“I’ve shifted my gaze,” says academic and author Armand Garnet Ruffo. “I’m trying to rearticulate my research through a creative lens.”

The result? Poetry, nonfiction, plays, short fiction, and even a critically acclaimed feature film about residential schools: A Windigo Tale won the Best Film award at the 2010 American Indian Film Festival in San Francisco.

Armand’s scholarly and creative work—strongly influenced by his Anishinaabe (Ojibway) heritage—sheds light on contemporary Native issues such as the environment, spirituality, education and self-determination.

His new book, The Thunderbird Poems, engages with the work of shaman-artist Norval Morrisseau, who drew his first sketches at age six in the sand on the shores of Lake Nipigon. Ojibway legends, conflicted religious beliefs, and political tensions between white and Aboriginal Canadians pervade the celebrated paintings, as well as the poems.

The collection, Armand says, flowed out of work on his previous book, Norval Morrisseau: Man Changing into Thunderbird. “It was a biography that intended to document his life and artistic process,” he notes. “The poems were a natural and spontaneous response to the paintings themselves.”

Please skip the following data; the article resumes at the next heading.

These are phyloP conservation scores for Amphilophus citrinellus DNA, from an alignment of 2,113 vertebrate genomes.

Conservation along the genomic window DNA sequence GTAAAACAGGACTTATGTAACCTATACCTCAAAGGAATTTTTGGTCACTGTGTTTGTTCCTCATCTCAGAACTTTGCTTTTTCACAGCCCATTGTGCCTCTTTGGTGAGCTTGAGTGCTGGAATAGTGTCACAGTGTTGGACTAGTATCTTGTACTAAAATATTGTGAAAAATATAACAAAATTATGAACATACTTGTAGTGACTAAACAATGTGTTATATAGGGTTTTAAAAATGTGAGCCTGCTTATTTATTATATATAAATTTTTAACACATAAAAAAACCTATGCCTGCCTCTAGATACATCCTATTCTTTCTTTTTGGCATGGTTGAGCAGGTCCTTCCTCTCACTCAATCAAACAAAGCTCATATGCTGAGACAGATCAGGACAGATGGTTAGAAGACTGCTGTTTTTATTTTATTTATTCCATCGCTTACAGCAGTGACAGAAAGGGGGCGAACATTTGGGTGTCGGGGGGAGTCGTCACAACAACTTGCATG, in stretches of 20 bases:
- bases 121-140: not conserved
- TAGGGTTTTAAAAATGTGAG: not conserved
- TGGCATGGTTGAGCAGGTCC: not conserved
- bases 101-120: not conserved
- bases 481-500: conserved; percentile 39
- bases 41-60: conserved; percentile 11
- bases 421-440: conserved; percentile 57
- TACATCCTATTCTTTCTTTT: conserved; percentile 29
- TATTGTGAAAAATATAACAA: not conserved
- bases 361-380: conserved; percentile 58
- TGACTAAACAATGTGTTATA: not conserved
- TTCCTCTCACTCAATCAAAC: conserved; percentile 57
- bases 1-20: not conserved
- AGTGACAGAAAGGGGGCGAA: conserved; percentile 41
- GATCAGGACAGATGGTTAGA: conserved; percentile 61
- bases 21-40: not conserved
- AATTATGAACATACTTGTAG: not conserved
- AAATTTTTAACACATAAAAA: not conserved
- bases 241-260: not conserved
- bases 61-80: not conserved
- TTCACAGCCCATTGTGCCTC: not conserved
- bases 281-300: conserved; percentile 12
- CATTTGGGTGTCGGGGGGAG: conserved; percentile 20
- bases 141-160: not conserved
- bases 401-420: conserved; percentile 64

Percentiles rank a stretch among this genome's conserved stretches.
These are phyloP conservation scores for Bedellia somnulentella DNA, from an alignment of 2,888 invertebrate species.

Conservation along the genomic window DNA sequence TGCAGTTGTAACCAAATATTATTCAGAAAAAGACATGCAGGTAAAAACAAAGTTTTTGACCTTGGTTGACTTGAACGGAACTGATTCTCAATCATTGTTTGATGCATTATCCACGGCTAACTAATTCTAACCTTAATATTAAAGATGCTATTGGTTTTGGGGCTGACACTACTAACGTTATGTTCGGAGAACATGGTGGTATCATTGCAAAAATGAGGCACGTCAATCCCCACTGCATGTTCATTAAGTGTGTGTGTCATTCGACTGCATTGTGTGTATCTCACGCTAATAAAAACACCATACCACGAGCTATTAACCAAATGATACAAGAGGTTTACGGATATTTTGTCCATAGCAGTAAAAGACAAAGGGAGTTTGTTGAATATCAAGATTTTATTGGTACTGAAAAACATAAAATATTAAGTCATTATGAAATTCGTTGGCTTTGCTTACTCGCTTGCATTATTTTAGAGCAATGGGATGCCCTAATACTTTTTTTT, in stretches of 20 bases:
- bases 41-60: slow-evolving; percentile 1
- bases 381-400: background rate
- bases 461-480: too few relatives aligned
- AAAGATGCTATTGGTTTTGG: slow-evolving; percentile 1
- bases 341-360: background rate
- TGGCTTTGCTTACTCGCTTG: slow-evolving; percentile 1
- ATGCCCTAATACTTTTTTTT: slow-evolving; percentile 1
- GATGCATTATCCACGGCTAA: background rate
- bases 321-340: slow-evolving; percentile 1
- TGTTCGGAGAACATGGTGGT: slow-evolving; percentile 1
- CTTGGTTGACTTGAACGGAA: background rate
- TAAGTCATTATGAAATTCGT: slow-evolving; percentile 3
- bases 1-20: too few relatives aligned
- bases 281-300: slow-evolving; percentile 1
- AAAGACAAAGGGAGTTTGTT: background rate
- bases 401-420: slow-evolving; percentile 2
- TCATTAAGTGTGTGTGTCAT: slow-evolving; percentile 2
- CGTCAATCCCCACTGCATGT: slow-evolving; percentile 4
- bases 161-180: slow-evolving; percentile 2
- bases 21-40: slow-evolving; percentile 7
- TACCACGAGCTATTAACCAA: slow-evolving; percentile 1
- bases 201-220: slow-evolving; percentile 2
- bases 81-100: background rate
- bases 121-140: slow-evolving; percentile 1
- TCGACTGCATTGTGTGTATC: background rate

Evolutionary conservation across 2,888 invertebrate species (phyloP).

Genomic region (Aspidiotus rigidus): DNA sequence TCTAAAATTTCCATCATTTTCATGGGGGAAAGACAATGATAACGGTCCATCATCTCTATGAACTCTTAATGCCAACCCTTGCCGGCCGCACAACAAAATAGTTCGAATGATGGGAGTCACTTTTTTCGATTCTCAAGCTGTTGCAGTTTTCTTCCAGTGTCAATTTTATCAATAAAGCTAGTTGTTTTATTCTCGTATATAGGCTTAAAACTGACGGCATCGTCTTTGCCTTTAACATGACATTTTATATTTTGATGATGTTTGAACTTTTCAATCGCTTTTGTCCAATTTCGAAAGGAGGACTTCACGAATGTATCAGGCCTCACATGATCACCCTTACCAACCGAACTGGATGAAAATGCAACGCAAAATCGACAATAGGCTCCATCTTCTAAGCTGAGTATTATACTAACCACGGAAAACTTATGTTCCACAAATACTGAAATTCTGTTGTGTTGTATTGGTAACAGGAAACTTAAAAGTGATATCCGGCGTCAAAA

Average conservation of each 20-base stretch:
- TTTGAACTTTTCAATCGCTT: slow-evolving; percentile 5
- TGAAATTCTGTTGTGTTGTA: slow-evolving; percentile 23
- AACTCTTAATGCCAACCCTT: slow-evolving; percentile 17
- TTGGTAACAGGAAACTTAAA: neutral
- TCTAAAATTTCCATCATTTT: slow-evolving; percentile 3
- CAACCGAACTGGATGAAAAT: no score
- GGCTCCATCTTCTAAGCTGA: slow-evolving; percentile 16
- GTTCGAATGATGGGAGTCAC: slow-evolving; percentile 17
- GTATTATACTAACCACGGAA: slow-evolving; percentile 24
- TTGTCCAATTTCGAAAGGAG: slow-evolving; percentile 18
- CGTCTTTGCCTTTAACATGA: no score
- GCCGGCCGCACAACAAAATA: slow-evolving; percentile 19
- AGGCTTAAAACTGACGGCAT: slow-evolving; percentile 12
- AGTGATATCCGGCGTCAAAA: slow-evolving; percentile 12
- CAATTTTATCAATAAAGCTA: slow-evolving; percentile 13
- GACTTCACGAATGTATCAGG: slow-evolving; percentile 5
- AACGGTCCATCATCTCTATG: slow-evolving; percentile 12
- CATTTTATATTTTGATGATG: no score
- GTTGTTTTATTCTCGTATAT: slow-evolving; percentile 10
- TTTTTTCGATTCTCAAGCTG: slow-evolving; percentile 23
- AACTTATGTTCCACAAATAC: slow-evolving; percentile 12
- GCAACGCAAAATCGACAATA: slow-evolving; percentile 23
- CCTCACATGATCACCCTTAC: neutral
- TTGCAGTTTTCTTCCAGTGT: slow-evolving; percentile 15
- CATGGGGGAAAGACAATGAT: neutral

“Morrisseau is truly a legendary figure, and Ruffo has found the right balance for telling his very human story,” wrote Publisher’s Weekly of the biography.

Armand interviewed about 40 people for Man Changing into Thunderbird, including the painter himself. “Even though Norval was in a wheelchair when I met him, he still exuded charisma, power, whatever you want to call it,” Armand says. “He was very intimidating, but he was kind and generous to me.”

Armand has also edited anthologies of literature, such as An Anthology of Canadian Native Literature in English, and published three other volumes of poetry: At Geronimo’s Grave, which won the Archibald Lampman Award; Opening In The Sky; and the acclaimed creative biography Grey Owl: the Mystery of Archie Belaney, which director Richard Attenborough adapted into a feature-length film. (Grey Owl actually had a close relationship with Armand’s great-grandparents, and lived with them for a time.)

Currently an associate professor of English at Queen’s University, Armand teaches Aboriginal literature and creative writing, and lives in Kingston, Ontario.

Appearing in 25. Writing Creative Biography: Using Myth, Legend, and Tall Tale, and 43. Saturday Night SpeakEasy

Publisher website: http://www.harbourpublishing.com/title/ThunderbirdPoems

Author website: http://www.queensu.ca/english/faculty/ruffo.php